"To everyone at the Outback; thanks for the opportunity to be here. It's been a couple of days, about 50 degrees warmer than it's been in Chicago, so it's been a lot of fun for our young men, especially to see the sun today. It's the first time we've seen that baby in about two weeks based on the weather we've had up in Chicago. It's been a fun couple of days for us to work; we needed the work. We've had to practice indoors almost exclusively up in Chicagoland. To get outside and catch kicks and do different things that we needed to accomplish here early in the week has gone well. I want to echo the same statements as Gene has made; it's just been an incredible couple of days for our program. Our families have had a great time, our coaches have had a great time, and our players have had a blast. Now they get an opportunity to go to Busch Gardens and then we'll wrap things up with more excitement as our entire football nation comes on down here from all over the country. They will be down here tomorrow and obviously then it will be about focus. The great thing about being at the Outback Bowl in Tampa is there is so much to do. We try to balance having a great time by making sure that we focus on what's important in this specific scenario. What was important this morning was that we got great meetings and a great practice in. We accomplished that. Now we'll go have some fun and enjoy the rest of the day. We're just very fortunate to be here."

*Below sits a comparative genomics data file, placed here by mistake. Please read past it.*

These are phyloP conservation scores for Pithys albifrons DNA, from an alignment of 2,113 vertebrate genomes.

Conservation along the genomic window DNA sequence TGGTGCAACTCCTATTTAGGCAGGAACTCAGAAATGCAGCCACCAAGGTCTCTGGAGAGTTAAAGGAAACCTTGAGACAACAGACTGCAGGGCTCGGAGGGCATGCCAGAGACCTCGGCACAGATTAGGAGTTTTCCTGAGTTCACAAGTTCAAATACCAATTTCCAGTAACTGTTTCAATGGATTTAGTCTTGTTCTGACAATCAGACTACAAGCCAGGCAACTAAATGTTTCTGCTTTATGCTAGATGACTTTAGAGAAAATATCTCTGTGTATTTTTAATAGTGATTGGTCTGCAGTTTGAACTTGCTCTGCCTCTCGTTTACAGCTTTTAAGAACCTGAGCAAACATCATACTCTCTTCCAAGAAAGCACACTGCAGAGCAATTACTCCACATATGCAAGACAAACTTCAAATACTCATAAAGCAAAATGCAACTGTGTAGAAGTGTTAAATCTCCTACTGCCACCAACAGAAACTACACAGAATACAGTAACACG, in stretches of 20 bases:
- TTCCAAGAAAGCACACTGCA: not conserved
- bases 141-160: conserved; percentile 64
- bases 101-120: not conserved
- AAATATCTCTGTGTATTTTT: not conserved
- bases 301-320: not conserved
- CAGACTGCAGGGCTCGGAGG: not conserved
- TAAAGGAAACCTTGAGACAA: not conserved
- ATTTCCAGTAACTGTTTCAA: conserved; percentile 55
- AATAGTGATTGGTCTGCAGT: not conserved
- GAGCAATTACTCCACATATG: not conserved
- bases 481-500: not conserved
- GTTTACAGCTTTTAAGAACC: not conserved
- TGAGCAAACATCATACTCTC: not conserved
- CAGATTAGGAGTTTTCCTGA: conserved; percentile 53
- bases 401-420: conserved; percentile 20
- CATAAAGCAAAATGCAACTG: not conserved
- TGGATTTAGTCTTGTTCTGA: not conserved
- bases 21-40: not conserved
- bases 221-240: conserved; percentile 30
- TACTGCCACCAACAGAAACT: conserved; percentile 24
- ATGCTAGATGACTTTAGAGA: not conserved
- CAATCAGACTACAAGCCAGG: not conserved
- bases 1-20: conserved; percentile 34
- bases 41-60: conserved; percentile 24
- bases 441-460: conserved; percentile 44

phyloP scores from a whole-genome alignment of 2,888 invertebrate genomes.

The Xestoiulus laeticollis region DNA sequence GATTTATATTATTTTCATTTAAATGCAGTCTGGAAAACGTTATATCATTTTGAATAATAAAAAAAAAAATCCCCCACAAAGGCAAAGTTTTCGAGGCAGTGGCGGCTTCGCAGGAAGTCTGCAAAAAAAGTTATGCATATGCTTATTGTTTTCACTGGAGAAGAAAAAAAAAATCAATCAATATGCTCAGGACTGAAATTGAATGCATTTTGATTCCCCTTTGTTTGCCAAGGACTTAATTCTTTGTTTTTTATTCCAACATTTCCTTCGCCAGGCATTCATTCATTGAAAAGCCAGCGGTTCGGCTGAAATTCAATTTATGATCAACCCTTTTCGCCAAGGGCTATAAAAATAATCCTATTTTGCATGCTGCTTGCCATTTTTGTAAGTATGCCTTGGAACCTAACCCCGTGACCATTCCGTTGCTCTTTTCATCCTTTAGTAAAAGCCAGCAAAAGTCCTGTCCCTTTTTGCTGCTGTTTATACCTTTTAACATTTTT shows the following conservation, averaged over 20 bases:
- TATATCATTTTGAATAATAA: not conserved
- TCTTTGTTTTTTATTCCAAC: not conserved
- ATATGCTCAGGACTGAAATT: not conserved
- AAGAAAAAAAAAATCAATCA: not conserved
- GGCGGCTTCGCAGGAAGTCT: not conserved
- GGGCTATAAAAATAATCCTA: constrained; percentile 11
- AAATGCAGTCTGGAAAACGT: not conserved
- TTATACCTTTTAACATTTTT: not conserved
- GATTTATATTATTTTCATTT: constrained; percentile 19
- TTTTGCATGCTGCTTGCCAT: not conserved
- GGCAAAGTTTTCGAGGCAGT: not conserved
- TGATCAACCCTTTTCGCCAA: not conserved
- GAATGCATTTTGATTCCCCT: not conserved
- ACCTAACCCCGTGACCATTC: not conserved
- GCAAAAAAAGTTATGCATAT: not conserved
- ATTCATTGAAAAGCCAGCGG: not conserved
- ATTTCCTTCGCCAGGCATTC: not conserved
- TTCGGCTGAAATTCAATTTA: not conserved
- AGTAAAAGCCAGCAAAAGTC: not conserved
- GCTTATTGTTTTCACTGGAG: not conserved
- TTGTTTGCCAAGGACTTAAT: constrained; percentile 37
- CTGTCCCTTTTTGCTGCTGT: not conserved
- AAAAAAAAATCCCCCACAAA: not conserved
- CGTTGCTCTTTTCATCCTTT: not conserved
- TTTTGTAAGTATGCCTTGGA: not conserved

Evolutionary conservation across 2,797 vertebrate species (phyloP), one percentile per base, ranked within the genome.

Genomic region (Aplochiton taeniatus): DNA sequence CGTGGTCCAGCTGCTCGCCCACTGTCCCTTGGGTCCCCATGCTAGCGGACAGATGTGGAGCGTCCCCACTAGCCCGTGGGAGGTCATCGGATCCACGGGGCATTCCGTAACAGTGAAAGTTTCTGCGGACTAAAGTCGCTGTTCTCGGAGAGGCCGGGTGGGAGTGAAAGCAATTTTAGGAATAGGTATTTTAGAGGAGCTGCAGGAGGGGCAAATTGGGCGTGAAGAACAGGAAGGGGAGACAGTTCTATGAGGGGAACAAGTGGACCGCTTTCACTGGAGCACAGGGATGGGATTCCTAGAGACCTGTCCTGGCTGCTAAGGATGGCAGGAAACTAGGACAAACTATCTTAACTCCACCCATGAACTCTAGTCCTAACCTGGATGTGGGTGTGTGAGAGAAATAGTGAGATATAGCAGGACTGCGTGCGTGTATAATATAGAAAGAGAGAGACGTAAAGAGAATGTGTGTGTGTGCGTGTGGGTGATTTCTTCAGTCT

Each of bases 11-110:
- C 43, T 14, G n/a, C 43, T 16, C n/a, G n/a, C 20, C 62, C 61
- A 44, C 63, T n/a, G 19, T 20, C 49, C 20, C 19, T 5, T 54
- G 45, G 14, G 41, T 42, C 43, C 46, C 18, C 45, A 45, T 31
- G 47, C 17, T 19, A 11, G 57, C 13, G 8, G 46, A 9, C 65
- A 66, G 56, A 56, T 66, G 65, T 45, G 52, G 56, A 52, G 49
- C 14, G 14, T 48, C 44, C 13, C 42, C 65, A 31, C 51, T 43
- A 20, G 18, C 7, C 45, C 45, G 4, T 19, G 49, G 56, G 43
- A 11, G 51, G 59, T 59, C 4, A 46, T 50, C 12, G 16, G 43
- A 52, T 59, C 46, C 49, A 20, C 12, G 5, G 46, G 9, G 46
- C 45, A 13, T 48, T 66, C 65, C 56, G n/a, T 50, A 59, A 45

On the status of defensive line coach Marty Long:
"We got some great news today, he's feeling better and improving every day He had a little bit of double vision, that's now gone away. As I said yesterday to Teddy up in Chicago, we're going to dedicate this game to him. It breaks our heart that he cannot be here with us, but we're thinking about him and praying for his speeding recovery. We fully anticipate and expect a full recovery."
On what it takes to be a successful program at Northwestern: